Ever heard of reflection? It’s a powerful Java technique that make it a possible for the JVM to manipulate objects the developer did not know about. There’s an entire API devoted to it: it is located under the java.lang.reflect package.

For example, I once created a RPC web-services engine that could launch any methods of any class so long a the adequate class could be found on the classpath. It is not really hard to do.

But the true power of reflection lies within its ability to call non accessible methods from any code. Yes, reflection enables the developer to call private methods! How so?

Let’s take an example:

public class MyClass {

    private void myPrivateMethod() {

As you know, under normal cicumstances, only instances of the MyClass class are able to call the myPrivateMethod method.

The following should show you the contrary:

public class ReflectionExample {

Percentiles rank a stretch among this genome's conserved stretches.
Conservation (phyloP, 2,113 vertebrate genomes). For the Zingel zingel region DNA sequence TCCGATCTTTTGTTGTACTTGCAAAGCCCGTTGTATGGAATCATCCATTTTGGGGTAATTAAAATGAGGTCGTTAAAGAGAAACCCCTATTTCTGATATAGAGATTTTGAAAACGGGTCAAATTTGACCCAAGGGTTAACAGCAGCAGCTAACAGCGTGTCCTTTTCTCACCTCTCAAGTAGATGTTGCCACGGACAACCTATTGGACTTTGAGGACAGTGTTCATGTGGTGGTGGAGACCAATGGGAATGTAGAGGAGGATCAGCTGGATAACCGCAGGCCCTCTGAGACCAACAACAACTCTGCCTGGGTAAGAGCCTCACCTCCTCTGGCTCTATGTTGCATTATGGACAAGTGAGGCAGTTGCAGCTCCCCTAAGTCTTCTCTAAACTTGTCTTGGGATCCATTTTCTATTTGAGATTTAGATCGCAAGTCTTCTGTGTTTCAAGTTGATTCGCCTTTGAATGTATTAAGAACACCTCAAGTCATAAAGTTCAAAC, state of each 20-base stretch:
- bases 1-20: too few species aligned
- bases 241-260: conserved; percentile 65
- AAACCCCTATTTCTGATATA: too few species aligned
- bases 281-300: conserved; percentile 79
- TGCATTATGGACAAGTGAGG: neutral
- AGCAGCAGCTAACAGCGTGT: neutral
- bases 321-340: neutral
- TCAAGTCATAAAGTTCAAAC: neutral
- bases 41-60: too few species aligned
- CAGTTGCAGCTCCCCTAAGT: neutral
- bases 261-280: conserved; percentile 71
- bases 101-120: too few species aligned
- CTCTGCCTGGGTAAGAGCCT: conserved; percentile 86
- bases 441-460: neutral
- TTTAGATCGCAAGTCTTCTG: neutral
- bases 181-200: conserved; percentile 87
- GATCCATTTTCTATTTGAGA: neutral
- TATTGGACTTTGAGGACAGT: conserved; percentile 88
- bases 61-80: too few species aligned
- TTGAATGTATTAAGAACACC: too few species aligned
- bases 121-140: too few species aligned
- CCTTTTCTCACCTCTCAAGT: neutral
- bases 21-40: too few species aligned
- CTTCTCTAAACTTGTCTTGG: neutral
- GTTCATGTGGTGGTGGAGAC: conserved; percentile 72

public void callPrivateMethod() throws Exception {

        // Create a reference on the private method
        Method myPrivateMethod = MyClass.class.getDeclaredMethod("myPrivateMethod");

        // This make it possible to call a unaccessible method

        // Create a new instance of my class
        MyClass myClass = new MyClass();

        // Invoke the method here


Et voila! Instant private method call. The real power lies in the line 9. It effectively tells the JVM to ignore access rights. Scary thought, no? Well, it is not: all code lines above will throw a SecurityException if the security manager denies them the right to execute. So the code won’t ever run in a protected sandbox (such as Java Web Start or an applet).

The uses of such a strategy are endless:

  • decoupling,
  • inversion of control (how do you thing Spring manages to inject your resources?),
  • architectural freedom relative to test (package visibility is no more mandatory),
  • web services RPC,
  • etc.

Any more ideas?